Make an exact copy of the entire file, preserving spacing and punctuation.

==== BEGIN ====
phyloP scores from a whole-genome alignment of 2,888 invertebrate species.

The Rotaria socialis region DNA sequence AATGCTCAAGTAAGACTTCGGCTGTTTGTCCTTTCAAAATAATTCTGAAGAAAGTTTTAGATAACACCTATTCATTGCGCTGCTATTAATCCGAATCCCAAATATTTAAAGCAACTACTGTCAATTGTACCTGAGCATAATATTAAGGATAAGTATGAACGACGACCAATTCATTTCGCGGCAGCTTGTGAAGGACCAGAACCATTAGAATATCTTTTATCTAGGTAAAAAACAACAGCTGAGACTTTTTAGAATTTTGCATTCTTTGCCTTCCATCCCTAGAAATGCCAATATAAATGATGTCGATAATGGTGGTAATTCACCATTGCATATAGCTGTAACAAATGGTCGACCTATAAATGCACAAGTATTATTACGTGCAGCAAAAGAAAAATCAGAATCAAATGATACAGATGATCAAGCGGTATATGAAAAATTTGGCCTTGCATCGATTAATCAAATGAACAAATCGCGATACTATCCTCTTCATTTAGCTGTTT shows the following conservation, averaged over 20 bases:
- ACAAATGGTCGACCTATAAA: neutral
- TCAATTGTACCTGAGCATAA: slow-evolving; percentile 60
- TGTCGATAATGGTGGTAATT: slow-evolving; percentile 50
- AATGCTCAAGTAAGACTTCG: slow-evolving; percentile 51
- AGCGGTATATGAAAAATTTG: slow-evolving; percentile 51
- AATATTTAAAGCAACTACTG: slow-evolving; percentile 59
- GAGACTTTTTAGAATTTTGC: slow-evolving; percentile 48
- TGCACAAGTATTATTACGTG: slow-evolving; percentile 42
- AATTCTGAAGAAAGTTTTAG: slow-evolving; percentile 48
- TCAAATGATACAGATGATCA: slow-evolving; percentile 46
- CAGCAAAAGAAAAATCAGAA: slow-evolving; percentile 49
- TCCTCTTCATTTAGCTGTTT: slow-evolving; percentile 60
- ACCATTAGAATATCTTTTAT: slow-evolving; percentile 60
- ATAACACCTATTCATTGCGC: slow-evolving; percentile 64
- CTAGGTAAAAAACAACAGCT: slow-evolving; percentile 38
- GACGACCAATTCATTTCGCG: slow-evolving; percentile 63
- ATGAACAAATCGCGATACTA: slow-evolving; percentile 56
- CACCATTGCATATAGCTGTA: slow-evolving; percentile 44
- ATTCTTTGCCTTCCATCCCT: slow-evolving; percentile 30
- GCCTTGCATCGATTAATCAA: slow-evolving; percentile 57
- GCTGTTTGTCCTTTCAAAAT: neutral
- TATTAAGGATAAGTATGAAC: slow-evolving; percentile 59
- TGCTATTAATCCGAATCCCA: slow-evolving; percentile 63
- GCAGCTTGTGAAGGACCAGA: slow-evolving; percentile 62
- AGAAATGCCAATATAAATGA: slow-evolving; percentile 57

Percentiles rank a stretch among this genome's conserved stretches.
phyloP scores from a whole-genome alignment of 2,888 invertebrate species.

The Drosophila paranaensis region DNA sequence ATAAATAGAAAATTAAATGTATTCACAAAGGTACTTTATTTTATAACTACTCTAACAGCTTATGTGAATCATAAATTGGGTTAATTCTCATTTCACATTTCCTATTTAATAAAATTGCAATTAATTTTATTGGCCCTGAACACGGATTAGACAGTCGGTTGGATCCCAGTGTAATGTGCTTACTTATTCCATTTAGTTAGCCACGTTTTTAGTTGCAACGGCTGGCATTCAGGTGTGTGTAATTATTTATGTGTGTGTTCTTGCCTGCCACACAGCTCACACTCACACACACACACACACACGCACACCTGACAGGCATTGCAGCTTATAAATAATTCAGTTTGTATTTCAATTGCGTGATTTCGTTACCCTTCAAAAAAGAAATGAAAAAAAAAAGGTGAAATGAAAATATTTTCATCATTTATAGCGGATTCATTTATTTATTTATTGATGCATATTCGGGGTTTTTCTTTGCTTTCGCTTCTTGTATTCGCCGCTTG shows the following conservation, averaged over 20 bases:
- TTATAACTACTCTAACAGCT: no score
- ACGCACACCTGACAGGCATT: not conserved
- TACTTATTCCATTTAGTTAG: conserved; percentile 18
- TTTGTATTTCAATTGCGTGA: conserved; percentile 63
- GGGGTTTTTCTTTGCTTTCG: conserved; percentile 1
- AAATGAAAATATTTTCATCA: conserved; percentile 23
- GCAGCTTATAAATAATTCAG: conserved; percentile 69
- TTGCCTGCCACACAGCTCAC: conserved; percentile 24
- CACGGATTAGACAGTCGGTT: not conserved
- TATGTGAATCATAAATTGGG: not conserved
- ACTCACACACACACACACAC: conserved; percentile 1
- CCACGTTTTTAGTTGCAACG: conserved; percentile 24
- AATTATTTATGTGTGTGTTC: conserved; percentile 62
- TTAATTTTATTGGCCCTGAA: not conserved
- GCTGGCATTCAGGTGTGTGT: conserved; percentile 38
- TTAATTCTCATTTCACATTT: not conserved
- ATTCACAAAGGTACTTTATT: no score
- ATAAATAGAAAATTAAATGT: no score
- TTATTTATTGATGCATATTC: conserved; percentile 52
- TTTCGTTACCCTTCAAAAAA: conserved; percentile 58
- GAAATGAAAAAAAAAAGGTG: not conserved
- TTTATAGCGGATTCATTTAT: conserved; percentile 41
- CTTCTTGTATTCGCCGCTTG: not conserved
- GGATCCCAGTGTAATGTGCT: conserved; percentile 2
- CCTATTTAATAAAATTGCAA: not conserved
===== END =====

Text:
phyloP scores from a whole-genome alignment of 2,888 invertebrate species.

The Rotaria socialis region DNA sequence AATGCTCAAGTAAGACTTCGGCTGTTTGTCCTTTCAAAATAATTCTGAAGAAAGTTTTAGATAACACCTATTCATTGCGCTGCTATTAATCCGAATCCCAAATATTTAAAGCAACTACTGTCAATTGTACCTGAGCATAATATTAAGGATAAGTATGAACGACGACCAATTCATTTCGCGGCAGCTTGTGAAGGACCAGAACCATTAGAATATCTTTTATCTAGGTAAAAAACAACAGCTGAGACTTTTTAGAATTTTGCATTCTTTGCCTTCCATCCCTAGAAATGCCAATATAAATGATGTCGATAATGGTGGTAATTCACCATTGCATATAGCTGTAACAAATGGTCGACCTATAAATGCACAAGTATTATTACGTGCAGCAAAAGAAAAATCAGAATCAAATGATACAGATGATCAAGCGGTATATGAAAAATTTGGCCTTGCATCGATTAATCAAATGAACAAATCGCGATACTATCCTCTTCATTTAGCTGTTT shows the following conservation, averaged over 20 bases:
- ACAAATGGTCGACCTATAAA: neutral
- TCAATTGTACCTGAGCATAA: slow-evolving; percentile 60
- TGTCGATAATGGTGGTAATT: slow-evolving; percentile 50
- AATGCTCAAGTAAGACTTCG: slow-evolving; percentile 51
- AGCGGTATATGAAAAATTTG: slow-evolving; percentile 51
- AATATTTAAAGCAACTACTG: slow-evolving; percentile 59
- GAGACTTTTTAGAATTTTGC: slow-evolving; percentile 48
- TGCACAAGTATTATTACGTG: slow-evolving; percentile 42
- AATTCTGAAGAAAGTTTTAG: slow-evolving; percentile 48
- TCAAATGATACAGATGATCA: slow-evolving; percentile 46
- CAGCAAAAGAAAAATCAGAA: slow-evolving; percentile 49
- TCCTCTTCATTTAGCTGTTT: slow-evolving; percentile 60
- ACCATTAGAATATCTTTTAT: slow-evolving; percentile 60
- ATAACACCTATTCATTGCGC: slow-evolving; percentile 64
- CTAGGTAAAAAACAACAGCT: slow-evolving; percentile 38
- GACGACCAATTCATTTCGCG: slow-evolving; percentile 63
- ATGAACAAATCGCGATACTA: slow-evolving; percentile 56
- CACCATTGCATATAGCTGTA: slow-evolving; percentile 44
- ATTCTTTGCCTTCCATCCCT: slow-evolving; percentile 30
- GCCTTGCATCGATTAATCAA: slow-evolving; percentile 57
- GCTGTTTGTCCTTTCAAAAT: neutral
- TATTAAGGATAAGTATGAAC: slow-evolving; percentile 59
- TGCTATTAATCCGAATCCCA: slow-evolving; percentile 63
- GCAGCTTGTGAAGGACCAGA: slow-evolving; percentile 62
- AGAAATGCCAATATAAATGA: slow-evolving; percentile 57

Percentiles rank a stretch among this genome's conserved stretches.
phyloP scores from a whole-genome alignment of 2,888 invertebrate species.

The Drosophila paranaensis region DNA sequence ATAAATAGAAAATTAAATGTATTCACAAAGGTACTTTATTTTATAACTACTCTAACAGCTTATGTGAATCATAAATTGGGTTAATTCTCATTTCACATTTCCTATTTAATAAAATTGCAATTAATTTTATTGGCCCTGAACACGGATTAGACAGTCGGTTGGATCCCAGTGTAATGTGCTTACTTATTCCATTTAGTTAGCCACGTTTTTAGTTGCAACGGCTGGCATTCAGGTGTGTGTAATTATTTATGTGTGTGTTCTTGCCTGCCACACAGCTCACACTCACACACACACACACACACGCACACCTGACAGGCATTGCAGCTTATAAATAATTCAGTTTGTATTTCAATTGCGTGATTTCGTTACCCTTCAAAAAAGAAATGAAAAAAAAAAGGTGAAATGAAAATATTTTCATCATTTATAGCGGATTCATTTATTTATTTATTGATGCATATTCGGGGTTTTTCTTTGCTTTCGCTTCTTGTATTCGCCGCTTG shows the following conservation, averaged over 20 bases:
- TTATAACTACTCTAACAGCT: no score
- ACGCACACCTGACAGGCATT: not conserved
- TACTTATTCCATTTAGTTAG: conserved; percentile 18
- TTTGTATTTCAATTGCGTGA: conserved; percentile 63
- GGGGTTTTTCTTTGCTTTCG: conserved; percentile 1
- AAATGAAAATATTTTCATCA: conserved; percentile 23
- GCAGCTTATAAATAATTCAG: conserved; percentile 69
- TTGCCTGCCACACAGCTCAC: conserved; percentile 24
- CACGGATTAGACAGTCGGTT: not conserved
- TATGTGAATCATAAATTGGG: not conserved
- ACTCACACACACACACACAC: conserved; percentile 1
- CCACGTTTTTAGTTGCAACG: conserved; percentile 24
- AATTATTTATGTGTGTGTTC: conserved; percentile 62
- TTAATTTTATTGGCCCTGAA: not conserved
- GCTGGCATTCAGGTGTGTGT: conserved; percentile 38
- TTAATTCTCATTTCACATTT: not conserved
- ATTCACAAAGGTACTTTATT: no score
- ATAAATAGAAAATTAAATGT: no score
- TTATTTATTGATGCATATTC: conserved; percentile 52
- TTTCGTTACCCTTCAAAAAA: conserved; percentile 58
- GAAATGAAAAAAAAAAGGTG: not conserved
- TTTATAGCGGATTCATTTAT: conserved; percentile 41
- CTTCTTGTATTCGCCGCTTG: not conserved
- GGATCCCAGTGTAATGTGCT: conserved; percentile 2
- CCTATTTAATAAAATTGCAA: not conserved